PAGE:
A 5-0 T20I series defeat at the hands of the Men in Blue had certainly dented the hopes of the Black Caps. However, the hosts bounced back strongly with victories in three successive ODIs, thereby putting India in a spot of bother.
Given the see-saw battle in the white-ball leg of the series, there couldn’t have been a better way to kick off the two-match Test series, beginning at the Basin Reserve, Wellington on Friday.
The pinnacle of the sport has become a riveting affair with the advent of the World Test Championship and with sights firmly set on booking a ticket to next year’s finale at Lord's, plenty is at stake for both the sides.
Yet to concede their first loss in the World Test Championship cycle, India have steamrolled their opponents so far. They followed up their 2-0 clean sweep of West Indies in the latter’s backyard with the 3-0 and 2-0 drubbing of South Africa and Bangladesh respectively. The result: they sit comfortably atop the World Test Championship points table.
The Black Caps, on the other hand, occupy the sixth spot in the World Test Championship standings. After beating South Africa 1-0 in a two-match Test series, New Zealand suffered a 0-3 loss against Australia, a drubbing they would like to erase from their memory.
India will definitely miss the laidback elegance of Rohit Sharma. The Hitman was India’s opener in the home Test series against South Africa and Bangladesh and was in the midst of a stellar run across formats. But his calf injury throws open the opener’s slot, with Prithvi Shaw and Shubman Gill standing out as contenders to partner Mayank Agarwal.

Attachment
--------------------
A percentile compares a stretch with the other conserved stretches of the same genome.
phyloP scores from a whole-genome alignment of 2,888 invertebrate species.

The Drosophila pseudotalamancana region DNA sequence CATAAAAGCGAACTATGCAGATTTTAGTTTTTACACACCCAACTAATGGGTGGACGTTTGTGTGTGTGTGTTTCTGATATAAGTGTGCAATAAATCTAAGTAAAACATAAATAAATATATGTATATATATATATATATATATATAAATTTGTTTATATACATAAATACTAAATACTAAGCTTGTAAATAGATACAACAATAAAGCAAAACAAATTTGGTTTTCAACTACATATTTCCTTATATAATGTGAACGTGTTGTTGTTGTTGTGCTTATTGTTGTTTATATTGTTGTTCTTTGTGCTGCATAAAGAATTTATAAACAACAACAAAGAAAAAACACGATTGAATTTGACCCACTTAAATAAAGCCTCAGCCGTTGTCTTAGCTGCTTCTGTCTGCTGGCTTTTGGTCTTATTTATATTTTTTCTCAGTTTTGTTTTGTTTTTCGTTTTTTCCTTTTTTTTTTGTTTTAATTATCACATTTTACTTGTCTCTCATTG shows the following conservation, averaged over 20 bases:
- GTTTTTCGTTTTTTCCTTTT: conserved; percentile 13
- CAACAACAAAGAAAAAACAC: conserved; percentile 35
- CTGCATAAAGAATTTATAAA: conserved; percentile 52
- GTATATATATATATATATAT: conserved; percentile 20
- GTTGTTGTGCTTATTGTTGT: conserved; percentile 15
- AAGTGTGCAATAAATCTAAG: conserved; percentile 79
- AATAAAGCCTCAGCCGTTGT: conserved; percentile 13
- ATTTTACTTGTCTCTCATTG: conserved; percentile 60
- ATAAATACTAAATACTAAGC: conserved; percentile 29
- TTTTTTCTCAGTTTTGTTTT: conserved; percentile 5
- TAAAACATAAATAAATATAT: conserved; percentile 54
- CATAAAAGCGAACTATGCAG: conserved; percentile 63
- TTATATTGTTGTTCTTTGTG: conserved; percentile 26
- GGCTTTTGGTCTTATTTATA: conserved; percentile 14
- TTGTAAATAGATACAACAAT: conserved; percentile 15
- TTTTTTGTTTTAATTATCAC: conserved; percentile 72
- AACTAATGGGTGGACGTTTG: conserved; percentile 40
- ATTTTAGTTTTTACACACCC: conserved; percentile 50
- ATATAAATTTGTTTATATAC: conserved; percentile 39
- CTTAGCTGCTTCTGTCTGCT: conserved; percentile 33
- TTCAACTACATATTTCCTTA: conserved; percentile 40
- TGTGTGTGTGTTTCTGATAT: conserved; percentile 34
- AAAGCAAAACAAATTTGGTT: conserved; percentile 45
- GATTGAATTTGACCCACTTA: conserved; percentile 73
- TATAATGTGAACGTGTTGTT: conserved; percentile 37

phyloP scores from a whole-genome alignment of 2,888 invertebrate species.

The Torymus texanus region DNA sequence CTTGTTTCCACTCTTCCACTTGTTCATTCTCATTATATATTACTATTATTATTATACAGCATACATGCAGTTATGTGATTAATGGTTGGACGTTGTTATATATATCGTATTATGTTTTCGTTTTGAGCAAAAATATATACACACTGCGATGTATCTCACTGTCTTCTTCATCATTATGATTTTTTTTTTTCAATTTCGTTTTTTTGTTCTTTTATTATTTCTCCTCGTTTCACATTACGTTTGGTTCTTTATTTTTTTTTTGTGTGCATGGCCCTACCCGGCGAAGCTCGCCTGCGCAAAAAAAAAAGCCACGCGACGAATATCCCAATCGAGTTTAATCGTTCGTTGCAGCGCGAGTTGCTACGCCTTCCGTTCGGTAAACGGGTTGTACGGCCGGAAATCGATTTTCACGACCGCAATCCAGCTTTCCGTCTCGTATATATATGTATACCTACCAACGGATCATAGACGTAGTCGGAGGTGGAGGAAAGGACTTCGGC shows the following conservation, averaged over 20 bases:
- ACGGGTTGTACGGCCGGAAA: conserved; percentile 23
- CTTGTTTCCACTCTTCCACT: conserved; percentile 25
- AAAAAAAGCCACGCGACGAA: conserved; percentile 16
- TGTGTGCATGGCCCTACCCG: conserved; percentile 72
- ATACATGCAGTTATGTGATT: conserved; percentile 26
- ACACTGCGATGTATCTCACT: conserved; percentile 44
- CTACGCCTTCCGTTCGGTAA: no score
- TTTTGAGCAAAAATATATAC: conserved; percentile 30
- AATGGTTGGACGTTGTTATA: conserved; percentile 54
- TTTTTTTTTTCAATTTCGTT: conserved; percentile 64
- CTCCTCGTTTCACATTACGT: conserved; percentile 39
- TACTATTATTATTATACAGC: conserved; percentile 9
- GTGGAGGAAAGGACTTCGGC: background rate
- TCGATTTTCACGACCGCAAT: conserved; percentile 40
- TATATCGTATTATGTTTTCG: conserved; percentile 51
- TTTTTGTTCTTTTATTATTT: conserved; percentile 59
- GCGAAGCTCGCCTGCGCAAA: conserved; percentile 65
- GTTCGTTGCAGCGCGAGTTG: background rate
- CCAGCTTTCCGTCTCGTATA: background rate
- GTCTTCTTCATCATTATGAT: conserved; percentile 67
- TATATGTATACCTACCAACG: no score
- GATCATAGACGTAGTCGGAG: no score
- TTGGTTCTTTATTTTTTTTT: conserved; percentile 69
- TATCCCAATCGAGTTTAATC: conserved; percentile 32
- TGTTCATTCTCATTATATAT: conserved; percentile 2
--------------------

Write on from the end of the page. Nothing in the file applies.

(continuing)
Shaw was amongst the runs in domestic cricket instantly after returning from an eight-month doping ban — the highlight being his double hundred against Baroda. More recently, he smashed 150 on his India A return against New Zealand XI in a warm-up game. Gill, on the other hand, slammed a blistering double ton for India A against New Zealand XI, thus retaining his spot in the squad.
By the looks of it, it is Shaw who has the backing of skipper Virat Kohli and thus the upper-hand in this battle.
In the spin bowling department, Kuldeep Yadav, who did not feature in the five T20Is, has been dropped from Tests. Ravindra Jadeja, who has proved his mettle as a handy all-rounder lately, has got the selectors’ nod apart from the one specialist spinning option in Ravichandran Ashwin. The Wellington track will not have much on offer for the spinners and hence, the inclusion of Jadeja and a genuine spinner in Ashwin lends a sort of balance to the squad.
Ishant Sharma, who had twisted his ankle during a Ranji Trophy game, has been named in the squad subject to fitness. Kohli, however, said that his Delhi teammate looked as fit as ever and was pitching the ball in the right areas in the nets, thus hinting at the possible inclusion of the tall pacer in the squad.